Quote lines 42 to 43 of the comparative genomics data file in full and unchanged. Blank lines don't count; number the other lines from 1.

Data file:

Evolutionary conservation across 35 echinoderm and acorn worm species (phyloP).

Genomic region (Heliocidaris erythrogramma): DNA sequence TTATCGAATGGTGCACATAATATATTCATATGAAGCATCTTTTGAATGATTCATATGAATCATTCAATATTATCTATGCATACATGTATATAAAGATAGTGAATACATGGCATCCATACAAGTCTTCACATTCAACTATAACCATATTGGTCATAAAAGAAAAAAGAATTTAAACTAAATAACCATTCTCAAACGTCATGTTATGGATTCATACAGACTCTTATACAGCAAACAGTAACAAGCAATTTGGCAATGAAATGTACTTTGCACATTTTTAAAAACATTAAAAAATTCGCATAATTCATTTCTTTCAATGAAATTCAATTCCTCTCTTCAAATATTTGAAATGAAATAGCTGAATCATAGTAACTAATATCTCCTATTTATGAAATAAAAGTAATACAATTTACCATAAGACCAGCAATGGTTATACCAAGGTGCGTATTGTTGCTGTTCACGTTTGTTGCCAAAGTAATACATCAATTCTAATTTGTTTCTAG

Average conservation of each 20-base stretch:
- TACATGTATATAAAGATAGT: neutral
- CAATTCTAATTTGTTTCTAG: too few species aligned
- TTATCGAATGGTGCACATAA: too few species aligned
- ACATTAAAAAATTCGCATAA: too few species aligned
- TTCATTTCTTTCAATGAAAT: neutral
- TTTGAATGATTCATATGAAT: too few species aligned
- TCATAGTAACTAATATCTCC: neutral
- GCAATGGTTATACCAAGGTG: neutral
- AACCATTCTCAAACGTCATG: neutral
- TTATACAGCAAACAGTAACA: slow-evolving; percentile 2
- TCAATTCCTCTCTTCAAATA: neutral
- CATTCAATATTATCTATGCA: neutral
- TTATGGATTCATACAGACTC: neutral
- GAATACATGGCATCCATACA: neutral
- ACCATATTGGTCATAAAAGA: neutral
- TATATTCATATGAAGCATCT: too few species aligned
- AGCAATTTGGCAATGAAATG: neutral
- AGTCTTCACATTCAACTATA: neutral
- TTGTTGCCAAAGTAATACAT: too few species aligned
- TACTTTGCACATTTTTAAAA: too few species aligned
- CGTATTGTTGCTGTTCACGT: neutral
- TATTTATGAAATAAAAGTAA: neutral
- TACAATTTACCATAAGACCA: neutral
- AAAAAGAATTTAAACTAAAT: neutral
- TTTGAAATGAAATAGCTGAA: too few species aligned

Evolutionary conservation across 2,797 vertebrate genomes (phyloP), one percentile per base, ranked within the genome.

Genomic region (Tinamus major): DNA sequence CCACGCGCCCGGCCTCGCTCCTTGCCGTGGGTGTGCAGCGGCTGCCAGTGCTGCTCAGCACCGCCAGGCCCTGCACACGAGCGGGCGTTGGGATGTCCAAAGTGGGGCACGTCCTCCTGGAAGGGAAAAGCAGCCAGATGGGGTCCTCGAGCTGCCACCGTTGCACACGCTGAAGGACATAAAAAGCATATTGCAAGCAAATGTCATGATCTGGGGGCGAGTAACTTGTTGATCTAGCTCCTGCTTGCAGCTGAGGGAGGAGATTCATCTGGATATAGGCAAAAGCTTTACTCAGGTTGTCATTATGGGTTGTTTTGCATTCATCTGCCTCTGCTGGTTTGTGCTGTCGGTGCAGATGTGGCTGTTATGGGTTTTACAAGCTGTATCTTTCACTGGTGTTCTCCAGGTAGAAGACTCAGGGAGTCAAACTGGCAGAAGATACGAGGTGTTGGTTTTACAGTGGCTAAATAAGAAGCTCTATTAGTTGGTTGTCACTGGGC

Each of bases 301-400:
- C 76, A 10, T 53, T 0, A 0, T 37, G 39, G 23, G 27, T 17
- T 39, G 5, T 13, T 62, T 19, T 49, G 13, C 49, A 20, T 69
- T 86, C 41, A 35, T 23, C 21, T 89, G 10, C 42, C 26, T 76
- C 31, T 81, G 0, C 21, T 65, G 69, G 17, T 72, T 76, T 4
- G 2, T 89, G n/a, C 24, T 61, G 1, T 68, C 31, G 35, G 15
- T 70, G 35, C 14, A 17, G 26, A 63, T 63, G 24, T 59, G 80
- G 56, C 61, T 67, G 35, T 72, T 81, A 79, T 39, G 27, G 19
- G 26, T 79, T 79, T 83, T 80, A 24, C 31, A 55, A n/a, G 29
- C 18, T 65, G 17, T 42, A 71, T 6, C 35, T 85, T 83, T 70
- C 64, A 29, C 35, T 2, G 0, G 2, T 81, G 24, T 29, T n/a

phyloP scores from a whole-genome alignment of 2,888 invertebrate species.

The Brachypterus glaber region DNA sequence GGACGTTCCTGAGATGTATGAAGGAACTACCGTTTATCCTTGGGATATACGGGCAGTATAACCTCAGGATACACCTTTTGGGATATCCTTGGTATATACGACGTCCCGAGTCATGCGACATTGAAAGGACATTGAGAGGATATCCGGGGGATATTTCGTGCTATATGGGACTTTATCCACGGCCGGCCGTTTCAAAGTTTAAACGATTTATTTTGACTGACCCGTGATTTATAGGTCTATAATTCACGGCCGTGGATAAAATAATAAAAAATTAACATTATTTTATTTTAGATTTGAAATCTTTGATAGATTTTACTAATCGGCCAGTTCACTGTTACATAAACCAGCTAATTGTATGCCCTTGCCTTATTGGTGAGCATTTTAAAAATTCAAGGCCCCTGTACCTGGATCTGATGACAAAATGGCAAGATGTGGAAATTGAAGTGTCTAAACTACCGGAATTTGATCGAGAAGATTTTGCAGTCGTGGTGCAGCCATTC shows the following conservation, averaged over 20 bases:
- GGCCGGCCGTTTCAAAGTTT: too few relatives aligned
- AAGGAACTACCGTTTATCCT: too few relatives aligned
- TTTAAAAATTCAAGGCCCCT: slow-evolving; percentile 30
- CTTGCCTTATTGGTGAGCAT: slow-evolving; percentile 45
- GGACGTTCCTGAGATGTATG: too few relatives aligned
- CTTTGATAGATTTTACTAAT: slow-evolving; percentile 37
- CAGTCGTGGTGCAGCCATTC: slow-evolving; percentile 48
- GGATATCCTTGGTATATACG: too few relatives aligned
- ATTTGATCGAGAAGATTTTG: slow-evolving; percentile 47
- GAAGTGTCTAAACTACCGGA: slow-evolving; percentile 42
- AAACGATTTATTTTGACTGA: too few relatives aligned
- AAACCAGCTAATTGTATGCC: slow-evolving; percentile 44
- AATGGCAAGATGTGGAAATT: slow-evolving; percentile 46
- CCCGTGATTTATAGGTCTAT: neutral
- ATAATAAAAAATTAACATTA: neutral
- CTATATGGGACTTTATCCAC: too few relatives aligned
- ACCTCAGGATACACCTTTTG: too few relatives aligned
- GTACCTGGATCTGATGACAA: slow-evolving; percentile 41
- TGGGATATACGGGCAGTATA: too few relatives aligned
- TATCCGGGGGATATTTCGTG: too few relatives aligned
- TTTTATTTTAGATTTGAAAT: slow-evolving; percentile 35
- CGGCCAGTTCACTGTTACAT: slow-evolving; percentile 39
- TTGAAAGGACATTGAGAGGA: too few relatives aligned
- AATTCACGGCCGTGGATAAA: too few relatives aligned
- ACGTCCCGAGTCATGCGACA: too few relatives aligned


phyloP scores from a whole-genome alignment of 2,888 invertebrate species.

The Brachypterus glaber region DNA sequence GGACGTTCCTGAGATGTATGAAGGAACTACCGTTTATCCTTGGGATATACGGGCAGTATAACCTCAGGATACACCTTTTGGGATATCCTTGGTATATACGACGTCCCGAGTCATGCGACATTGAAAGGACATTGAGAGGATATCCGGGGGATATTTCGTGCTATATGGGACTTTATCCACGGCCGGCCGTTTCAAAGTTTAAACGATTTATTTTGACTGACCCGTGATTTATAGGTCTATAATTCACGGCCGTGGATAAAATAATAAAAAATTAACATTATTTTATTTTAGATTTGAAATCTTTGATAGATTTTACTAATCGGCCAGTTCACTGTTACATAAACCAGCTAATTGTATGCCCTTGCCTTATTGGTGAGCATTTTAAAAATTCAAGGCCCCTGTACCTGGATCTGATGACAAAATGGCAAGATGTGGAAATTGAAGTGTCTAAACTACCGGAATTTGATCGAGAAGATTTTGCAGTCGTGGTGCAGCCATTC shows the following conservation, averaged over 20 bases: